I find working with VDub and Deshaker without the script to be cumbersome, but the Deshaker script from the Vegas timeline fills my needs quite well. Have you tried this or have you just used Deshaker with VDub away from Vegas?
Guess I should try the script and have now downloaded it. Till now I've worked DeShaker in standalone mode to process clips in the background elsewhere on my network, and this works well. I suppose setting the parameters does need a bit of study, but that seemed to me to be well covered in John's tutorial. The quality of output is astonishingly satisfactory, notably so in stuff I've shot from a crash boat at medium focal length (which otherwise is quite useless footage). I'm waiting for questions about using a dolly on water! As John says in his tutorial, one needs to use higher shutter speed to reduce bump blurred frames. So when people say they can't get good results, I'm curious to understand their problems. Obviously they may have higher standards than I, but I doubt that is so. I daresay we may be talking about the difference in expectations between tracking action and dollying in an art gallery.
I've tried editing the script by using Deshaker in vDub standalone, using the parameters from that session and applying them to the Deshaker script - I have yet to get my changes to work. It crashes the Deshaker script - if I can get away from the funky edges I would be content using the Deshaker script in Vegas as I do like the workflow it gives me. It really is the only thing missing for me in what I need.
Anyone know how to make the changes and not have the script crash??? All I want is a fixed zoom so I don't get those funky edges.
I try to never zoom in to eliminate the edge activity, since it adds an extra layer of resolution loss (DeShaker by its very nature will cut the vertical resolution). I use the ability of DeShaker to try to match 30 frames before and after to minimize the edge errors.
As a final step I also put in a 4% cookie cutter black edge on the final output. It's never seen on a TV set, and on a PC viewer the amount of black edge is pretty small. Even the modest 4% mask really hides nearly all of the DeShaker edge activity.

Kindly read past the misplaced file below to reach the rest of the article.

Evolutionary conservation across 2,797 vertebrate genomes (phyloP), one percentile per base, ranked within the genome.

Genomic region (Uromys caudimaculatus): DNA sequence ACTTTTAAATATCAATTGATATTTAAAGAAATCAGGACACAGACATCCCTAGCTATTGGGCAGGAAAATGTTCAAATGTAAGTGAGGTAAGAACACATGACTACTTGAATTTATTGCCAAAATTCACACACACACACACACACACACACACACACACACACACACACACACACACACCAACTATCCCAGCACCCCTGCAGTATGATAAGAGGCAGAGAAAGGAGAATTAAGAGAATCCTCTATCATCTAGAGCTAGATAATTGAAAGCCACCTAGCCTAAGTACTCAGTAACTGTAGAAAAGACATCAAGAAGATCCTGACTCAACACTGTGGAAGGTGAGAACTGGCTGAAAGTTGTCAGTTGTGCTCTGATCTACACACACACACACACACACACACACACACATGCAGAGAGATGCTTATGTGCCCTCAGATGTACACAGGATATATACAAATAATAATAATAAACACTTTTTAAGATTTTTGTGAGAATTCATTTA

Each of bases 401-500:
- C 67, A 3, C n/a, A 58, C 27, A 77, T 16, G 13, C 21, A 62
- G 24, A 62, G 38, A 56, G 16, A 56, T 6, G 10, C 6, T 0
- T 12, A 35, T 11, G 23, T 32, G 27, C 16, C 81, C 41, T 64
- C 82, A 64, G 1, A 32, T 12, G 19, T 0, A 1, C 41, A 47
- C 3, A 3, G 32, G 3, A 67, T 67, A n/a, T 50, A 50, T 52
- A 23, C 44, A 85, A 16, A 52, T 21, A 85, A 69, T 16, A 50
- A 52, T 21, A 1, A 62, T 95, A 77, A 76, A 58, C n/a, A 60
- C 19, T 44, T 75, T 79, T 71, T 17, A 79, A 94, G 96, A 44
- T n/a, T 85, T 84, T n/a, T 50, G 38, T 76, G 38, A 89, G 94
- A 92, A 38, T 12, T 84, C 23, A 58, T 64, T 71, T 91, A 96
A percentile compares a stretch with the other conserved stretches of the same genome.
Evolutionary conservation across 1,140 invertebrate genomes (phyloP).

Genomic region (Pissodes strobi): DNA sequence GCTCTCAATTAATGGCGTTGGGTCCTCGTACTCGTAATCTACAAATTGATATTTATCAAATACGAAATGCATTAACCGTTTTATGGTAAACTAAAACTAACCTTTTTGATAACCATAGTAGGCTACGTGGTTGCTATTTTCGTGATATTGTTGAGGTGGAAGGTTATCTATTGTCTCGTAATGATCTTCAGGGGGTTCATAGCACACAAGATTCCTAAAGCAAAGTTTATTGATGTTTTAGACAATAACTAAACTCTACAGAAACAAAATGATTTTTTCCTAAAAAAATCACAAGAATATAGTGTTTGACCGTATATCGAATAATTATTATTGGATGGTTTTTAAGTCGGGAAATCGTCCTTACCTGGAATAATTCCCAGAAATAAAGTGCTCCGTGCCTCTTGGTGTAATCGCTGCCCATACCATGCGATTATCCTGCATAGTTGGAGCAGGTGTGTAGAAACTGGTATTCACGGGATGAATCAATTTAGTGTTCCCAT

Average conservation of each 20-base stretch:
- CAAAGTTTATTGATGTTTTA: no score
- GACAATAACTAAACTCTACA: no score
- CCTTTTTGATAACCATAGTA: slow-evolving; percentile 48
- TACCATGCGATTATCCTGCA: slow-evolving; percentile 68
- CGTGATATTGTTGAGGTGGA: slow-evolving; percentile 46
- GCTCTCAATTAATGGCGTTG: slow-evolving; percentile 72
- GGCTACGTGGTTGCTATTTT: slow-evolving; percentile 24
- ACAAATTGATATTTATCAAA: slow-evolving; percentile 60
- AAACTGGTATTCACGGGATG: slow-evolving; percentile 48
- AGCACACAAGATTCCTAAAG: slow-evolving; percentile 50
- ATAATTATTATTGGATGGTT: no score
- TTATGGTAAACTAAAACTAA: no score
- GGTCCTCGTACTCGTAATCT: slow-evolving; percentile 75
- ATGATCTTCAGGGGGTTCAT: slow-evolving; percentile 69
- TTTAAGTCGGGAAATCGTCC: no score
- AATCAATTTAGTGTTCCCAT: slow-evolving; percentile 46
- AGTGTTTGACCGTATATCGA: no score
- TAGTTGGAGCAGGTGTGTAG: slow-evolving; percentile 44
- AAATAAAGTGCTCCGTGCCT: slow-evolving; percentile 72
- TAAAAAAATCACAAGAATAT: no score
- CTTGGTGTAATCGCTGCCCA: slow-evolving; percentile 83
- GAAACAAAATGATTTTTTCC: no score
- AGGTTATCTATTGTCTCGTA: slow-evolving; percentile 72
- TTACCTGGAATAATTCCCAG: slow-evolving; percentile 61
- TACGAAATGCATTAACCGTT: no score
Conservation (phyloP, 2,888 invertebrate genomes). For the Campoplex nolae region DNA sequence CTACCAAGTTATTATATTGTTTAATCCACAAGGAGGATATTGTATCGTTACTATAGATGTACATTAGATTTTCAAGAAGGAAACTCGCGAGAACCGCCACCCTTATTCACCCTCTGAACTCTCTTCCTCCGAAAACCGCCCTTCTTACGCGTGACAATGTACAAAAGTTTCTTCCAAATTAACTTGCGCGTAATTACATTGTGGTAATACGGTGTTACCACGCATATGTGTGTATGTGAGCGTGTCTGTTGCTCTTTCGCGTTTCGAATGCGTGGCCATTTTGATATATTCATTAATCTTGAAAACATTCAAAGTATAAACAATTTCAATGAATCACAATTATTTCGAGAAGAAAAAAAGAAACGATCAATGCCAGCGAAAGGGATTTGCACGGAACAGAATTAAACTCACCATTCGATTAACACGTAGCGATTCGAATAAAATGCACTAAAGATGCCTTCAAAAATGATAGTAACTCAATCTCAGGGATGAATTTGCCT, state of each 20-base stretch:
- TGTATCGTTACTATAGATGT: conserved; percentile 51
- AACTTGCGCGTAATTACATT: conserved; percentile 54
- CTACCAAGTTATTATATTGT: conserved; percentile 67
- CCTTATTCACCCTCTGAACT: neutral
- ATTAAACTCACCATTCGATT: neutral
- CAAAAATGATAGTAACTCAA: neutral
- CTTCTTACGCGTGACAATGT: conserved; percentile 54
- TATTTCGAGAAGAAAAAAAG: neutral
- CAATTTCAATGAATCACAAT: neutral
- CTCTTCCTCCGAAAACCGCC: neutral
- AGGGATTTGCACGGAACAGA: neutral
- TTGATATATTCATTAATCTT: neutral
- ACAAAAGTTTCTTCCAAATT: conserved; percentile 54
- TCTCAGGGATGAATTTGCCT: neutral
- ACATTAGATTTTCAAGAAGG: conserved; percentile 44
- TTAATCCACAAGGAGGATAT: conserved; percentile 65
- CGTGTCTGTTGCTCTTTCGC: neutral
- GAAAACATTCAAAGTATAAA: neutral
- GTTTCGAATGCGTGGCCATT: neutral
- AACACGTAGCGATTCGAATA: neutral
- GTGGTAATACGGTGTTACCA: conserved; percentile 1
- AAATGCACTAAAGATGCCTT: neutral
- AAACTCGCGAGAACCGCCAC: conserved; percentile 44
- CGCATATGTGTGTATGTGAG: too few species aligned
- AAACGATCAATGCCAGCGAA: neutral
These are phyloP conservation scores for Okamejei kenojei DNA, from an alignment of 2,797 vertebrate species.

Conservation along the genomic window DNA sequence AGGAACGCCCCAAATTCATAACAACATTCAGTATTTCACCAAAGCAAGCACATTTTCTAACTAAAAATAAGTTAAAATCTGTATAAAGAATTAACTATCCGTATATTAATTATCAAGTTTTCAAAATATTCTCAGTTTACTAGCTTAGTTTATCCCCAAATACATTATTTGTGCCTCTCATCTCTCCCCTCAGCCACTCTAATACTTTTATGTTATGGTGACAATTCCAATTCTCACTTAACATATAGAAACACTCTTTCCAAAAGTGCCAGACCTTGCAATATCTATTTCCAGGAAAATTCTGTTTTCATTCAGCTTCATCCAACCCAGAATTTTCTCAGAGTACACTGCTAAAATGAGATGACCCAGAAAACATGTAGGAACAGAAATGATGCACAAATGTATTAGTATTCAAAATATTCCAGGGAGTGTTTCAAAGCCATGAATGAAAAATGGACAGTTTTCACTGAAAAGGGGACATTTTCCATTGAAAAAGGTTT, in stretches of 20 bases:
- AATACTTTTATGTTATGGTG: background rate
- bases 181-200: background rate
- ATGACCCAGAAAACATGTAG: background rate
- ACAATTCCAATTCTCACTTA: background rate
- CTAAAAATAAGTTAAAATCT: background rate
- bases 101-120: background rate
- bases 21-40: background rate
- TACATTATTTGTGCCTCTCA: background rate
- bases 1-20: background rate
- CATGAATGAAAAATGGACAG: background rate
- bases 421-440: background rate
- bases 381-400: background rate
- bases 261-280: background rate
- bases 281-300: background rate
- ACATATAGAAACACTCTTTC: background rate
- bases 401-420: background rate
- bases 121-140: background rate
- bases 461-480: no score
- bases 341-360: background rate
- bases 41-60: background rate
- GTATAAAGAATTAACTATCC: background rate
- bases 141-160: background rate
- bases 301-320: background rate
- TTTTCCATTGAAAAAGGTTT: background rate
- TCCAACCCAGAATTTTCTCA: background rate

If you don’t want the “funky” edges try setting the Deshaker edge compensation to Fixed Zoom and the Zoom Motion Smoothness to zero. As riredale points out you will loose some resolution but if it's a case of loosing resolution or the entire footage it may be justified.
John left instruction in his script’s Readme file on how to make changes in the script to reflect your changes in Deshaker:
“Finally, if you want to change the Deshaker settings, you will need to modify the "OverrideDeshakerParams" variable below. The simplest way to get what you want is to open VirtualDub, load Deshaker, make the settings you wish, and then
Save Processing Settings, open the VCF file (as explained above) and look for
the long string for the video.filters parameter. Copy that string below."
It takes a while to build your own set of Deshaker scripts for various situations but it’s time well spent. John did all the hard work and left instructions for the rest of us in the Readme file.
Yes it does, I have it. But, 'cos it slightly ZOOMS in you loose definition - well I do on SD. AND, there is perceptible wobble on background readjusts. Also, SH ain't a plugin, therefore neither is it a neato lil Icon up there on the Toolbar.
Part apart from that . . Oh yeah it wont automatically bring back 16:9 - I have to reset for 16:9 . . but apart from that . .